I picked out possible names: Midred, Bessy, Turtle. I searched the Web for sites on backyard chicken-keeping. I talked to neighbors about the prospect of adding a few hens to our yard. I checked out ever book from the library on chickens that I could find. I made plans for the perfect coop. I dreamed of all of the recipes I could now make that simply cannot be adapted to vegan – brioche, popovers, eclaires. I envisioned quick fried-egg sandwiches for lunch and hard-boiled eggs for snacks. I would gain a few healthy pounds. I would join the ranks of true urban homesteaders. If my husband hadn’t put the kabosh on the project, there would likely be three hens happily pecking around in my back yard right now.  

We decided to take baby steps. Just to test whether I could become an egg eater after nearly 10 years as a vegan, we found a local source on Craigslist for humanely raised, organic, truly free-range eggs. I talked to the lady on the phone and she understood my dilemma and welcomed me to bring my family to see her hens and decide for myself. She had started with what was supposed to be 25 chicks from a mail-order hatchery (something I don’t really support), but instead, 50 chicks had arrived. Now, she had about 100 because she let a few of the hens raise chicks each year. She had one rooster who mostly lived apart from the hens. She said she never killed the hens and that even after they were retired from egg-laying, they lived out their natural lives with her. She took them to the vet when they were sick and she found homes for any cockerels that she hatched out, though she couldn’t say honestly what their ultimate fate was. 

It sounded like the most ethically sound operation I could possibly hope for, other than raising my own hens who had been “adopted” from a farmer who no longer wanted them. The kids, to say the least, were excited to see so many chickens. One faithfully followed Cedar, my four year old, around the back yard step-for-step. The “yard” appeared to be several acres, including a wooded ravine area where most of  the chickens were milling about. Despite the number of chickens, there was no odor and the yard and hen houses were immaculate. Just a few smatterings of chicken poo here and there, which would be expected. The chickens all looked healthy and happy and we even went into the hen houses and observed a few hens laying. The lady picked up one of the hens who had been purring at her for attention and stroked it while we made the tour. We left with six eggs (her refrigerator was overflowing with them!) for $1.50.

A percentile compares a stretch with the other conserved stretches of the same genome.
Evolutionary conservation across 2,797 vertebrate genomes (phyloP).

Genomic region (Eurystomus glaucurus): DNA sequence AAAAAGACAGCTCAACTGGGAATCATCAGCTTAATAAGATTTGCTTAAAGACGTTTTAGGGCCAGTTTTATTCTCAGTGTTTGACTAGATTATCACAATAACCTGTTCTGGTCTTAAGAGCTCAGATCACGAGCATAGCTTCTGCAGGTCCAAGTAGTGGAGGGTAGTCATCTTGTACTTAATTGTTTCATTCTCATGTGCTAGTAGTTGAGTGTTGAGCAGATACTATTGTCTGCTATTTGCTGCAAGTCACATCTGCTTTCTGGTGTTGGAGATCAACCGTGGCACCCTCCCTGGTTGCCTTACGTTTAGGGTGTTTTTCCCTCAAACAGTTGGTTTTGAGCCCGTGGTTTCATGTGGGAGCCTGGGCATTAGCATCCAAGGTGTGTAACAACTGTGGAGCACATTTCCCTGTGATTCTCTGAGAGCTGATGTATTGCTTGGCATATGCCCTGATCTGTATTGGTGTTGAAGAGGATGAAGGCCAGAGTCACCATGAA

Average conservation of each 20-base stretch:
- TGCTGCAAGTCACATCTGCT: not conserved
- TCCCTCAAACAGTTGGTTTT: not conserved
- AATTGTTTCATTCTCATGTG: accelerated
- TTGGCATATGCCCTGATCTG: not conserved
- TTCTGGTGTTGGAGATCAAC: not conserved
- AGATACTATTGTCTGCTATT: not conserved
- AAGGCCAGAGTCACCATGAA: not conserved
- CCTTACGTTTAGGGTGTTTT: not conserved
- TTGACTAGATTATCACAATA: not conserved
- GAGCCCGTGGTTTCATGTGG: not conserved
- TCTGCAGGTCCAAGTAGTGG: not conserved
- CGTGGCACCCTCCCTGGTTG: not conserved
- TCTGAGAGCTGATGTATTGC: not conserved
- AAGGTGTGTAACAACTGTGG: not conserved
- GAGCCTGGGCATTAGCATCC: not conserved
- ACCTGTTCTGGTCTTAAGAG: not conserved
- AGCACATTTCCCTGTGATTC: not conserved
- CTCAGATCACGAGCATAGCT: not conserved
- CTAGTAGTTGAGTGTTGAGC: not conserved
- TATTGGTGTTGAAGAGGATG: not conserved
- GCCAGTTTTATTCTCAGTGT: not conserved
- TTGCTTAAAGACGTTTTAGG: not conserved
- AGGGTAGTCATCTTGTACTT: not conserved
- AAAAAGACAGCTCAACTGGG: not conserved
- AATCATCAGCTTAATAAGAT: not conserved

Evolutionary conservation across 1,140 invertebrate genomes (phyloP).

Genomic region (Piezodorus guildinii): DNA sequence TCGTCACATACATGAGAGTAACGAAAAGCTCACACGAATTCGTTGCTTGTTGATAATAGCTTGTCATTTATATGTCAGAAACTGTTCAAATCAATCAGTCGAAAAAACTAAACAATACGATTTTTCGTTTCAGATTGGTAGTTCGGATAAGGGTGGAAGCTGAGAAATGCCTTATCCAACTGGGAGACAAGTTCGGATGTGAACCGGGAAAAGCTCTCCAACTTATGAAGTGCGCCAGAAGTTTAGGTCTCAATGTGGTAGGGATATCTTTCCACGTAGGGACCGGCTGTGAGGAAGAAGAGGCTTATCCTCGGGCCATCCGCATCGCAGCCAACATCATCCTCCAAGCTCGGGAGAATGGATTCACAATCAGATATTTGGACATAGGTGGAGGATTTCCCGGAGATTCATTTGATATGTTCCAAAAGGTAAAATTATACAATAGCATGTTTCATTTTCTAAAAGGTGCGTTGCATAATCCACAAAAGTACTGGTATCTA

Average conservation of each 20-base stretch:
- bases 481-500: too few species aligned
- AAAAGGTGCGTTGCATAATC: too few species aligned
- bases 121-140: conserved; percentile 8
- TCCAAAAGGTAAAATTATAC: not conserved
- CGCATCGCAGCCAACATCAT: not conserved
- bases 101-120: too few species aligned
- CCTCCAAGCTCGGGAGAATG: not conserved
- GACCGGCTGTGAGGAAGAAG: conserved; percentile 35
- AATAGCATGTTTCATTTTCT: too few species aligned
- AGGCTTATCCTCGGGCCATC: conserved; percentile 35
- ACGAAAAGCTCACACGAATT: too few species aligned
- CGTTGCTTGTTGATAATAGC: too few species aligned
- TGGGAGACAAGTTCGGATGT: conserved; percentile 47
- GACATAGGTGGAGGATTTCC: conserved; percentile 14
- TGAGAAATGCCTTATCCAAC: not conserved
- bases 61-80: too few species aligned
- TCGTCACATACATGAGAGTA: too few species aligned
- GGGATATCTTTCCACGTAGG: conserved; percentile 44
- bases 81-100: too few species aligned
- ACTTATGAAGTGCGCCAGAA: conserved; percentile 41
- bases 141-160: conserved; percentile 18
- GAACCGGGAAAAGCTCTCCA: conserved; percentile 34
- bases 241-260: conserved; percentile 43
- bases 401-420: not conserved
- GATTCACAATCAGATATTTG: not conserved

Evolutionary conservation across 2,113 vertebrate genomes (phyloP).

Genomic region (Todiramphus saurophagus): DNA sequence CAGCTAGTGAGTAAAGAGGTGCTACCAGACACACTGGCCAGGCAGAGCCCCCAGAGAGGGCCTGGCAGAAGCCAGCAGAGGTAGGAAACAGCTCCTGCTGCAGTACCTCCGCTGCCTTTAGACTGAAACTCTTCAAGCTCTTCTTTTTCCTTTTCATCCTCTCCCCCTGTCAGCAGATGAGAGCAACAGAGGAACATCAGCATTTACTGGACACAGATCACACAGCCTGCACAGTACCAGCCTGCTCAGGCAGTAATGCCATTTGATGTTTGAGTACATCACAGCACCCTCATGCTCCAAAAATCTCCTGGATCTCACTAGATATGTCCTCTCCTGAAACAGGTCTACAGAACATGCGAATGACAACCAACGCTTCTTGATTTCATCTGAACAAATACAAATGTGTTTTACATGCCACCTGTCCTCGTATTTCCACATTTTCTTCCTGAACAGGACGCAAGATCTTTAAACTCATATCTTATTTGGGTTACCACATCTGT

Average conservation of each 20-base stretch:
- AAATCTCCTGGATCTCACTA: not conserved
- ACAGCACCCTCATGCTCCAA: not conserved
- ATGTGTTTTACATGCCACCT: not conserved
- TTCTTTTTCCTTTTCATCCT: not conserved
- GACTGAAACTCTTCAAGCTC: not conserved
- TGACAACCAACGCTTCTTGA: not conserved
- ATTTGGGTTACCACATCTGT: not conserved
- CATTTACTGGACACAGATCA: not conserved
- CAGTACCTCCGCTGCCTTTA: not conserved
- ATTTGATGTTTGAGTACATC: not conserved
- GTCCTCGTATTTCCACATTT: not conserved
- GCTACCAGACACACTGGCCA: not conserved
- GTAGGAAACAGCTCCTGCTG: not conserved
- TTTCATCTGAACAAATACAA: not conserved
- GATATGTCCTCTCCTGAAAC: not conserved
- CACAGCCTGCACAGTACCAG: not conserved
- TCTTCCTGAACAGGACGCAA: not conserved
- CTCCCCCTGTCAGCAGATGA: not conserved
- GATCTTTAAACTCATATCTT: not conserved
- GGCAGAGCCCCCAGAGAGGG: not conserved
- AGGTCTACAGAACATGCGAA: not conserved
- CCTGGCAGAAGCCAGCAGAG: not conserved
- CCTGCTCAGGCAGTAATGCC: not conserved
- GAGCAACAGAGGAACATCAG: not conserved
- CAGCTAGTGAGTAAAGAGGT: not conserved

I talked with my sons about how beautiful the eggs were  – some white, some brown. On the car ride home, they held them carefully as if they were jewels.  

I should tell you that I have a “thing” for chickens. They are cute in a obsurd, exotic way. Reptilian feet to match reptilian eyes, jerky head tilts, poufs of feathers. I have chicken stationery and chicken stickers to match. I get books from the library about exotic breeds of chickens. I am predisposed to imagining myself as one who keeps hens. I do not, as it turns out, particularly enjoy eating eggs.